Reducing participant headcount, e.g., by paying out lump sums to terminated vested participants, reduces the PBGC flat-rate premium and may, depending on plan funding and demographics, reduce the variable-rate premium. Premiums for the current year are based on headcount for the prior year. So de-risking in 2016 will reduce premiums beginning in 2017.

## PBGC flat-rate premiums

The PBGC flat-rate premium is $64 per participant for 2016; it increases to $69, $74 and $80 in 2017, 2018 and 2019 respectively and is increased for (wage) inflation thereafter. Discounting annual premiums for 36 years (assuming the participant lives to age 86) yields a present value of around $1,800.

## Variable-rate premiums

In our article De-risking and the PBGC variable-rate premium we discussed how de-risking can, in some cases, dramatically reduce the variable-rate premium. The logic of that is not especially intuitive. The gains come from the headcount-based cap on variable-rate premiums. In 2016 the headcount cap is $500 per participant. Oversimplifying, depending on plan funding and demographics, de-risking (that is, lump summing-out) one participant in 2016 may save a sponsor $500 per year in PBGC premiums beginning in 2016.

As plan funding improves, however, this savings will go away. For purposes of our example we’re going to assume the plan “funds its way out” of the per participant variable-rate premium cap after 5 years. Discounting annual premiums of $500 for 5 years, using a 2.5% interest rate, yields a present value of around $2,300.

For details on the effect of de-risking on the variable-rate premium, we refer you to our article.

## Effect of new mortality tables

At the end of 2014 the Society of Actuaries finalized new mortality tables for private DB plans. While the SOA subsequently modified those tables in a way that will in most cases somewhat reduce their impact, they generally will increase liability valuations.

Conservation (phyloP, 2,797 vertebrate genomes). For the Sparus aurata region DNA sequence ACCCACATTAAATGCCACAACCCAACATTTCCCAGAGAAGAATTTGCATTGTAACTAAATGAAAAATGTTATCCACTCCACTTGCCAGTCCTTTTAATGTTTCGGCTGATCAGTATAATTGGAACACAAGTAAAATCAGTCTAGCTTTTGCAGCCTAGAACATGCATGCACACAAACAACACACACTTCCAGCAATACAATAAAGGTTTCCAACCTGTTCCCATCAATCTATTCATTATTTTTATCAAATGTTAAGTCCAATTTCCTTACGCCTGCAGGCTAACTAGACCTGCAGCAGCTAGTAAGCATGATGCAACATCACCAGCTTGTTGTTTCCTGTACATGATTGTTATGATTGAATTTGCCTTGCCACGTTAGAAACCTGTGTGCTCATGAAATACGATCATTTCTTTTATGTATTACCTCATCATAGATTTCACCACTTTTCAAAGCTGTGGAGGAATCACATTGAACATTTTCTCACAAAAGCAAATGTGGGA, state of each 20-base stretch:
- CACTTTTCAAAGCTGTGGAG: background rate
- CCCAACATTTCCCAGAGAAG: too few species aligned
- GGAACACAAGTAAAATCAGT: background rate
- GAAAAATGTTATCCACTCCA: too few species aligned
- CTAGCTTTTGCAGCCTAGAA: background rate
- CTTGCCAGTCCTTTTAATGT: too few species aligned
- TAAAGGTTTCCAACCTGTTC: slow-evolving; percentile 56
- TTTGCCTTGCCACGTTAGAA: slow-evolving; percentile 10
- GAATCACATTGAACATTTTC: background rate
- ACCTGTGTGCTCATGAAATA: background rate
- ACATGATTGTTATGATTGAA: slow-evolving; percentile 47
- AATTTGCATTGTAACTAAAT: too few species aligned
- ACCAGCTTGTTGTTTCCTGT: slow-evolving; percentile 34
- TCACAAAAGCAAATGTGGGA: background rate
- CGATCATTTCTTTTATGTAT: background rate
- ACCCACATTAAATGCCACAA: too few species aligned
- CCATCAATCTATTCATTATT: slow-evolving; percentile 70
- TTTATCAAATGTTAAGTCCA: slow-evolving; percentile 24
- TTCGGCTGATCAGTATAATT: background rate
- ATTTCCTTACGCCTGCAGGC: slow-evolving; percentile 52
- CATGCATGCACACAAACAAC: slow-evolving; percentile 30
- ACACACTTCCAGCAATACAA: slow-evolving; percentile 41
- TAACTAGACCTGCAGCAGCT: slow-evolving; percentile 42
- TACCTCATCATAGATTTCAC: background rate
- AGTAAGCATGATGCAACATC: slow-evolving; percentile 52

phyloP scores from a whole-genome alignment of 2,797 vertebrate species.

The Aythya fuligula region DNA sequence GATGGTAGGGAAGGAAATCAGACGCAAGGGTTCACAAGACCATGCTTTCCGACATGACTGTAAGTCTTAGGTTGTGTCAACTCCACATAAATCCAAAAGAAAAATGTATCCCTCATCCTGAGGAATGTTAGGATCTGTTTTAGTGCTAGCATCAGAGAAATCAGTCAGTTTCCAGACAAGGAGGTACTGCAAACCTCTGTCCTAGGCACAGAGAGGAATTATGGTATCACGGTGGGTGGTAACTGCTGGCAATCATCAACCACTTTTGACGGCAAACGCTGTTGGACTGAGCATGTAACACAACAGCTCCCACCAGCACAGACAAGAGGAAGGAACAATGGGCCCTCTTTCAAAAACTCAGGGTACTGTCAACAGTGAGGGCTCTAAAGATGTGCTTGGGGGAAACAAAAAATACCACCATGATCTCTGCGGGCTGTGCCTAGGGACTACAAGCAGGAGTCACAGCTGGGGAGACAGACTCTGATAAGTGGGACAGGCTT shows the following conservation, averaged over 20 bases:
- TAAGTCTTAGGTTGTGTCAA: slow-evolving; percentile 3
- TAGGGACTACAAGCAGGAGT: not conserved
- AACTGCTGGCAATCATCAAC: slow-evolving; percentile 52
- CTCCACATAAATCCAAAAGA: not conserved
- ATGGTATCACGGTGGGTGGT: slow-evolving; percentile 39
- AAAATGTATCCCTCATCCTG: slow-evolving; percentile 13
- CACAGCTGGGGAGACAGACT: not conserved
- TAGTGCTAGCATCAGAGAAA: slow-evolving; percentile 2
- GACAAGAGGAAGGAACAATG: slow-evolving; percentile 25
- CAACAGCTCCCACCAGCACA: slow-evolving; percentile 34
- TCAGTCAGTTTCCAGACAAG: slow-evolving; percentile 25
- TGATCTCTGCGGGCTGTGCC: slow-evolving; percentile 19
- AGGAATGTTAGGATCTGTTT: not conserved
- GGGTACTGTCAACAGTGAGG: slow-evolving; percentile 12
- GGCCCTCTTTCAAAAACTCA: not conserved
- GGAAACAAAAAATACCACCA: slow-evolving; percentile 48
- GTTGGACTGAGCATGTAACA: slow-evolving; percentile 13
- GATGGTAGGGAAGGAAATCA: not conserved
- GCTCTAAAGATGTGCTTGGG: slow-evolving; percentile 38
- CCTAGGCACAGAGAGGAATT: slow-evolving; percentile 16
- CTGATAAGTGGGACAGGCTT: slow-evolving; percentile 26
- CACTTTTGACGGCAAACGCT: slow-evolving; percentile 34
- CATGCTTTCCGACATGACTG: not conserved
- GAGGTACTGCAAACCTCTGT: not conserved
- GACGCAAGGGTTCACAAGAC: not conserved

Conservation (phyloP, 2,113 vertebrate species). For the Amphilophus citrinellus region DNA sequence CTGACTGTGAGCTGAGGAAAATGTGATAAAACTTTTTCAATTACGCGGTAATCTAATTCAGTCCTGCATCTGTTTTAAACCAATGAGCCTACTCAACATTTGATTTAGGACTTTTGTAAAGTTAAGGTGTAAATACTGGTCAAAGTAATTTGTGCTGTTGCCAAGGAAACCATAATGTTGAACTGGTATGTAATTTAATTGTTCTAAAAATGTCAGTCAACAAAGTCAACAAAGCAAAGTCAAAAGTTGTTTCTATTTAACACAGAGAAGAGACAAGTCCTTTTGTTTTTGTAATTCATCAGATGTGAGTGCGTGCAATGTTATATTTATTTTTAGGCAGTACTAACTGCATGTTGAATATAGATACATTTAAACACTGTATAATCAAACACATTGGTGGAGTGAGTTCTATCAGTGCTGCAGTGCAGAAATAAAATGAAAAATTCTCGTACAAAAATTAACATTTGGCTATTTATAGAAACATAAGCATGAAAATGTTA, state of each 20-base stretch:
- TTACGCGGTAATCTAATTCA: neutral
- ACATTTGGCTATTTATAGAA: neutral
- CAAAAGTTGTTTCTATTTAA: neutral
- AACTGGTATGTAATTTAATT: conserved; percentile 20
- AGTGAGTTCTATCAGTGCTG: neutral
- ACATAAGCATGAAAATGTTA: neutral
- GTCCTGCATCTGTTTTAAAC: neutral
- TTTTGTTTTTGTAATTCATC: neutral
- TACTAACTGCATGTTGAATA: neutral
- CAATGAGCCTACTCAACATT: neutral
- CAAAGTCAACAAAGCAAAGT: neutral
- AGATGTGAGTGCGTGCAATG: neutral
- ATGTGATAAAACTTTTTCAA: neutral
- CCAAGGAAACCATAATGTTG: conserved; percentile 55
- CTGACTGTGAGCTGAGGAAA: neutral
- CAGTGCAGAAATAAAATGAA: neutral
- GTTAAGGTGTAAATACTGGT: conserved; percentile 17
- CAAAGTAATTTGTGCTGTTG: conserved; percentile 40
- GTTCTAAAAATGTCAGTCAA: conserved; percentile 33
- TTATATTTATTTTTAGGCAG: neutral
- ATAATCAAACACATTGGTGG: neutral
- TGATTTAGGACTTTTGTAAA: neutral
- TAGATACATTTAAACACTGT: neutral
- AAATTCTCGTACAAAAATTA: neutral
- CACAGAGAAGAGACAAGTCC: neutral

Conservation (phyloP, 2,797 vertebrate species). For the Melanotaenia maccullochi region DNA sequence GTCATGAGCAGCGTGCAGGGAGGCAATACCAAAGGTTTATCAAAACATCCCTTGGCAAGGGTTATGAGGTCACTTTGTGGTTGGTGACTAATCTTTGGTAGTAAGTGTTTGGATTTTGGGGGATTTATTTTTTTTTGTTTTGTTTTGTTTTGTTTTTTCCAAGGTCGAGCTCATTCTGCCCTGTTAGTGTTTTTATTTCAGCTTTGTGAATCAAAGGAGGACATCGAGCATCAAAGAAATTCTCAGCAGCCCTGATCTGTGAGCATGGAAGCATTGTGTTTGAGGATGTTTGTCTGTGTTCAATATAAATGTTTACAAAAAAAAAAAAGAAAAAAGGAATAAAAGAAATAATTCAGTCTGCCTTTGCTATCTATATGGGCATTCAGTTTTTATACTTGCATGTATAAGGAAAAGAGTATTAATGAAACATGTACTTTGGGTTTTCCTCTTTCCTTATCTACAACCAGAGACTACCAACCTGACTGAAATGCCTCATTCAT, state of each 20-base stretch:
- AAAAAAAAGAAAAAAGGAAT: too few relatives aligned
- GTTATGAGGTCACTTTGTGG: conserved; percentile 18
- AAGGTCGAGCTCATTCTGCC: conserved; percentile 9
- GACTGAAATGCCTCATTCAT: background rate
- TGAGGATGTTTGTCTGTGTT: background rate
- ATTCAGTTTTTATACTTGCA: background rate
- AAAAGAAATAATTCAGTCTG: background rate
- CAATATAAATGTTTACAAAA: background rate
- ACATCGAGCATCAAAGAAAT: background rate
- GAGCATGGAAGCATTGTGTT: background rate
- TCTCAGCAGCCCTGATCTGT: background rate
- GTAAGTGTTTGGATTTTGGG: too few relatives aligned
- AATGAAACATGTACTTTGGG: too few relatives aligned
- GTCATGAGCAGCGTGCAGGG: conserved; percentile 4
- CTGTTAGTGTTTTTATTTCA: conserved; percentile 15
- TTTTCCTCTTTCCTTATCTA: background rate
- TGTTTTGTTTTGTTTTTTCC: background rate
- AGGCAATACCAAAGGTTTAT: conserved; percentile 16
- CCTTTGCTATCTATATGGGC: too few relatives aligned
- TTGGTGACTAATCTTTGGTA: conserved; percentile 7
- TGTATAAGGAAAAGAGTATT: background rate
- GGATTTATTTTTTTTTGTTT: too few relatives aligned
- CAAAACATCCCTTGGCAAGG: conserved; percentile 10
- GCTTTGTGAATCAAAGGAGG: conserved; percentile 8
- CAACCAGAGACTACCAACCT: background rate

IRS is expected to update the mortality tables that plans must, under the Tax Code and ERISA, use in calculating lump sums in 2017, although there has been some speculation that adoption of the new tables may be delayed to 2018. The effect of the adoption of the new tables on lump sum valuations will depend on a number of factors, but (again) generally they will increase lump sum valuations.

For purposes of our example, if our 50 year old is paid a lump sum before the new tables are adopted, we assume (somewhat arbitrarily) the plan will avoid a 3% mortality assumption-driven increase in cost. 3% of $6,514 is a one-time saving of around $200. (This effect will vary depending on the age and gender of the participant.)

Note: we are characterizing payment of a lump sum before new mortality tables go into effect as producing a “savings.” That “savings,” however, is different from the PBGC premium savings discussed above. The PBGC premium savings are “real money” that sponsors will have to pay in 2017 if they do not reduce participant headcount. The gains from paying a lump sum before new mortality tables go into effect are more speculative.

Finally, sponsors may wish to consider whether, and how, to explain the effect of soon-to-be-adopted mortality tables on a participant’s decision to take a lump sum, either as part of a de-risking transaction or simply in the course of an ordinary retirement.

We will continue to follow this issue.